How Much Land Do You Need to Be Self Sufficient

How Much Land Do You Need to Be Self Sufficient?

You don’t need dozens of acres to become self sufficient. Through careful planning, selection and land use, you can grow delicious vegetables, herbs and fruit, and even livestock on as little as one to two acres. The secret is careful planning and research, as well as thinking differently about the space available for your garden and farm.

How much land you need to be self-sufficient all depends on how efficiently you use the land.

Planning Your Land Use

By carefully choosing crops that will do well in your climate, as well as adding nutrients to the soil through the application of compost and manures, you can raise abundant crops on a small amount of land. Plan ahead of time how you will use the land available to you, and take good care of your soil. If you care for your soil, it will care for you by returning nutritious, abundant crops.

Fertile, well-drained soil is a blessing, but even if your soil is rocky or contains enough clay to make bricks, you can still grow a garden. Have your soil tested at your local Cooperative Extension Office; the Extension agent will guide you on the amendments your soil needs to grow healthy vegetables based on the results of your soil test. Alternatively, you can build raised beds and add soil and compost to create the perfect soil.

Growing Your Own Vegetables

Vegetables can be grown in a tiny urban yard or on many acres; the choice is yours. Many intensive gardening practices such as square foot gardens, vertical gardening, and raised beds can help you grow more vegetables in a small space.

Think beyond a vegetable garden plot to increase the amount of land available to grow your own food. Can you plant vegetables instead of a lawn? Potatoes can be grown in old tires, barrels and more. Old pallets can be nailed together, filled with soil, and used to grow lettuce, squash and cucumbers on a vertical platform. Tomatoes can even be grown from special vertical planters hanging from a porch or a deck. With a little ingenuity, you can dramatically increase the space available to grow vegetables.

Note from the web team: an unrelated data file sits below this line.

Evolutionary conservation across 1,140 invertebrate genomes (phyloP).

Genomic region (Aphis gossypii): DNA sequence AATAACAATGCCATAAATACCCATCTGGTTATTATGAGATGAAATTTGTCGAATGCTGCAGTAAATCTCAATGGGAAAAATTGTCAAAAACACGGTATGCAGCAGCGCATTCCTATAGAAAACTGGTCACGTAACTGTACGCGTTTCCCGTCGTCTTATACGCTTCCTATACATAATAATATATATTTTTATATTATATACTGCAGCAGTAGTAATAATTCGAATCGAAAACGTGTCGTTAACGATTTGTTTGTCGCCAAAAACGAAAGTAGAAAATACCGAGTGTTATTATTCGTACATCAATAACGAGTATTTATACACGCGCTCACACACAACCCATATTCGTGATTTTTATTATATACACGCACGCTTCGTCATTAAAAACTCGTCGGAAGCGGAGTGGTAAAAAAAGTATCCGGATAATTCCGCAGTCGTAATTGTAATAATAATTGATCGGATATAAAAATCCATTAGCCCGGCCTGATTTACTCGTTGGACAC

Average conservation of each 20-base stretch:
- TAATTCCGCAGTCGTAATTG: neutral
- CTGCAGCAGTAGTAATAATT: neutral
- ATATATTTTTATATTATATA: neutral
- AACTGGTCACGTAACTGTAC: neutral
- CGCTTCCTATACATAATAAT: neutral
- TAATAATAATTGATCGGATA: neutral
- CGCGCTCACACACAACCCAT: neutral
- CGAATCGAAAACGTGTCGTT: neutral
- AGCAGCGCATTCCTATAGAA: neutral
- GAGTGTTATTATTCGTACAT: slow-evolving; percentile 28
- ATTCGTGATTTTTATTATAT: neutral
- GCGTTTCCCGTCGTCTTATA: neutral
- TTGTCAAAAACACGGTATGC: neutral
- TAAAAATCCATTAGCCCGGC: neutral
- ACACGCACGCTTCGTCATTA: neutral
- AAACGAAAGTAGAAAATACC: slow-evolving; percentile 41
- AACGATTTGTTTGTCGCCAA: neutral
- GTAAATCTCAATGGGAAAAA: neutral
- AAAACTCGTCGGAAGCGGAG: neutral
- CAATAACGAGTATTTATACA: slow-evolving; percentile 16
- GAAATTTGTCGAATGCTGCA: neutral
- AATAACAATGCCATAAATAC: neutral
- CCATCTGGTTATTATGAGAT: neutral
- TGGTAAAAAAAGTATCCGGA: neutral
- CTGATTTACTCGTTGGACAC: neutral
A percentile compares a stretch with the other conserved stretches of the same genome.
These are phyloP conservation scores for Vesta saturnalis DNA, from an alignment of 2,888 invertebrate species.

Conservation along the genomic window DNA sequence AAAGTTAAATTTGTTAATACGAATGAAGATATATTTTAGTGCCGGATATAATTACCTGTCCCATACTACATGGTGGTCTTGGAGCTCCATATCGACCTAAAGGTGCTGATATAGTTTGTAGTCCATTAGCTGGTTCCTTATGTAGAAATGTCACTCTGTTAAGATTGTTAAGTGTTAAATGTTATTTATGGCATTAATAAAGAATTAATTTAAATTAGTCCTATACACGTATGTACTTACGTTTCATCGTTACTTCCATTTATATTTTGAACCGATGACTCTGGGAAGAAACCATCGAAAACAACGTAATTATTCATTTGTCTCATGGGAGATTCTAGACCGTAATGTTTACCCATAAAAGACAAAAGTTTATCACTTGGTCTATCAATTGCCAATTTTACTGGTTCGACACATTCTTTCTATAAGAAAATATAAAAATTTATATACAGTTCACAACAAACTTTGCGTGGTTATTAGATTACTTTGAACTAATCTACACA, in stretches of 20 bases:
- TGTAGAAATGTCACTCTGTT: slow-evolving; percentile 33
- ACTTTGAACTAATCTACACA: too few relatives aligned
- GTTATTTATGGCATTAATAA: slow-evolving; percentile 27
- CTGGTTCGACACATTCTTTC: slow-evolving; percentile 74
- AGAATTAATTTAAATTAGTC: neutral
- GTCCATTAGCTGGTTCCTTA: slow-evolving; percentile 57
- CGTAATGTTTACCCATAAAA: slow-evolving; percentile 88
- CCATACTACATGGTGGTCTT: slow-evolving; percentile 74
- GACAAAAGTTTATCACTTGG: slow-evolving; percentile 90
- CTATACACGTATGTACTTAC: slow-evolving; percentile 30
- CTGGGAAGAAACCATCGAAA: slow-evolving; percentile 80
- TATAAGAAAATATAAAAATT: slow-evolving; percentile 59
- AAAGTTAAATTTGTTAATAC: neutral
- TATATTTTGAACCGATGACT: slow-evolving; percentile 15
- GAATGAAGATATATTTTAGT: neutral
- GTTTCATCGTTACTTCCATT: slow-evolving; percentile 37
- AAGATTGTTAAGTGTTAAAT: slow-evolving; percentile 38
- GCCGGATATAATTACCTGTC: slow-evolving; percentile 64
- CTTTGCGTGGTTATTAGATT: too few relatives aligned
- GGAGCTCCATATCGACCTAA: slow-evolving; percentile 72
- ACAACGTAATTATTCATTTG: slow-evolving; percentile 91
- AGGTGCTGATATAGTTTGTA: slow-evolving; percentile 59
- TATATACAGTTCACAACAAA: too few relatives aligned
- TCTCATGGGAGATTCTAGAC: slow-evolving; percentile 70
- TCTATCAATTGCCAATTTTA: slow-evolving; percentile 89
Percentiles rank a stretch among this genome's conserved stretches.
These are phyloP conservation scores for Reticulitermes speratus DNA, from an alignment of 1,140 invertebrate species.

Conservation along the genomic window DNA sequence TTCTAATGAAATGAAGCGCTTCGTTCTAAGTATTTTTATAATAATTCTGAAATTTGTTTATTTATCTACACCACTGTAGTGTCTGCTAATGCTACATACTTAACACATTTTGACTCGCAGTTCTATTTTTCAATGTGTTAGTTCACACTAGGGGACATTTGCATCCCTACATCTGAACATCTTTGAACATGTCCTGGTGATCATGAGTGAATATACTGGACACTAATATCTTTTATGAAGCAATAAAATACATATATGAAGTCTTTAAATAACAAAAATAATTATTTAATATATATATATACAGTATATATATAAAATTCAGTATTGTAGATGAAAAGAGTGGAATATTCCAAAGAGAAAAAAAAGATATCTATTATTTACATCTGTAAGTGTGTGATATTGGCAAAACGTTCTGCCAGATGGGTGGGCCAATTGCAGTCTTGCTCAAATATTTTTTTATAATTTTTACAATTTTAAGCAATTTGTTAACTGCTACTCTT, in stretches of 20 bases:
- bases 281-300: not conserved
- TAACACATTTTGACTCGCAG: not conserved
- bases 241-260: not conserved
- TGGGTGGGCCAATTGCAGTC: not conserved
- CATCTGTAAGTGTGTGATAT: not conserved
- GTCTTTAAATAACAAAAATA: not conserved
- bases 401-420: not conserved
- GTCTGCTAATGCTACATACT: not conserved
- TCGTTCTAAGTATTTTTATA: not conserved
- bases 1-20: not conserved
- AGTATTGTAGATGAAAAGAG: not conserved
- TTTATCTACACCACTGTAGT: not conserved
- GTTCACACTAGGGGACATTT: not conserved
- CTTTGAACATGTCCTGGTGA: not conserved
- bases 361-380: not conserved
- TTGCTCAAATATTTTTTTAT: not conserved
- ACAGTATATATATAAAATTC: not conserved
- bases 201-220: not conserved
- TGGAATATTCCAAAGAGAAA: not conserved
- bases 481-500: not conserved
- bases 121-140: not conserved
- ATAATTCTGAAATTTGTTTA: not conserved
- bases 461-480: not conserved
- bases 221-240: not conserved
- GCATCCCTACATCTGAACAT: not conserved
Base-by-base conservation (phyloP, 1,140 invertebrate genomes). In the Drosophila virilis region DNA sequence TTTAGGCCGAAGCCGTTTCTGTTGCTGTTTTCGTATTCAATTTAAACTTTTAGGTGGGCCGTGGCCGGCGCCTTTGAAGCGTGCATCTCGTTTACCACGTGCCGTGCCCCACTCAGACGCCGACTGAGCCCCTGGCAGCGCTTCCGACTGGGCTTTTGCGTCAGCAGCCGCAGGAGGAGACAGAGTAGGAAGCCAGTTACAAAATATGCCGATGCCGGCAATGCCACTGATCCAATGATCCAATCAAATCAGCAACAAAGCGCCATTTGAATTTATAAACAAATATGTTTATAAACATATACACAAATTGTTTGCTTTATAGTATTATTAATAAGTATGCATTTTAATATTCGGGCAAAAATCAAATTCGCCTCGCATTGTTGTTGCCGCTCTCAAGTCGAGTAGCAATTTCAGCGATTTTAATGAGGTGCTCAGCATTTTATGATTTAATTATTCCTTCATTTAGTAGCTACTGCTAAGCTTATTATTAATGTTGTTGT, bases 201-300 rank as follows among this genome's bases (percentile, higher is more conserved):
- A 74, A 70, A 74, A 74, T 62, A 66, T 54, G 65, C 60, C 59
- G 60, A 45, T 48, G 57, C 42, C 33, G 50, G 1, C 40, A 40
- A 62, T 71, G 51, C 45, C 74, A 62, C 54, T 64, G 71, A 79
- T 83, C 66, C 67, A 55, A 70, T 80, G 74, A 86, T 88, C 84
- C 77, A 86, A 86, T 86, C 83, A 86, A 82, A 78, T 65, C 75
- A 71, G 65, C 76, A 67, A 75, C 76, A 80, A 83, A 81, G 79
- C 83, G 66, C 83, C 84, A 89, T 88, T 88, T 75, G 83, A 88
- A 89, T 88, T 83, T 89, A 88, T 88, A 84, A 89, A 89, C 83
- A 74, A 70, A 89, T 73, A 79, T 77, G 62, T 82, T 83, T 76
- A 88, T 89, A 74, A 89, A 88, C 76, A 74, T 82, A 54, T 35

Herbs for Tea and Medicine

Herbs are a wonderful addition to the home garden and require very little space. You can grow herbs in window boxes or flower pots inside your home on a sunny windowsill. Try parsley, chives, rosemary and basil in pots or containers; calendula, oregano, lemon balm and mint need more space, but can be grown in old whiskey barrels or other containers outdoors.

Fruit and Nut Trees

Adding fruit and nut trees to your home increases the amount and variety of food available to your family.  Nuts provide excellent nutrition and protein, and fruit can be eaten fresh, frozen, or dried, or made into jams and jellies for winter consumption. Fruit and nut trees offer abundance in exchange for little space in the garden.

When researching fruit trees for your gardening zone, consider whether or not the tree requires a pollinator; some trees require two or more of different varieties for pollination. Look for dwarf fruit trees which produce plenty of fruit in little space. Nuts such as hazelnuts grow on low-growing shrub-like trees, making them easy to add to a small garden space.

Livestock Requires More Land

Consider whether or not you wish to add livestock to your homestead.  Small livestock require little space, but you need to plan for their food supply, especially in the winter. Wheat, corn and hay can be grown on an additional half to one acre, which may be fine in a temperate climate where your livestock can graze on pastureland for most of the year, but may be inadequate in colder climates. Even with great pasture land you’ll need to store up or purchase hay or feed to get through the winter months.

Chickens need very little space and provide eggs and meat. Goats and sheep need fenced pastures, and a cow needs the most land of all. Before adding livestock to your homestead, learn as much as you can about the care and feeding of each animal. Consider whether you’re willing to trim hooves, administer vaccinations, de-worm your animals, and other tasks livestock require.

Self Reliant on Two Acres or Less? It’s Possible!

Through clever planning and space management, as well as paying careful attention to your soil, you can grow delicious vegetables, herbs, and fruits at home in as little as a half acre. If you have more space, you can add livestock if you choose to do so.  Self reliance on two acres or less is definitely possible.

So what are you waiting for? Do something now to get you closer to self sufficiency!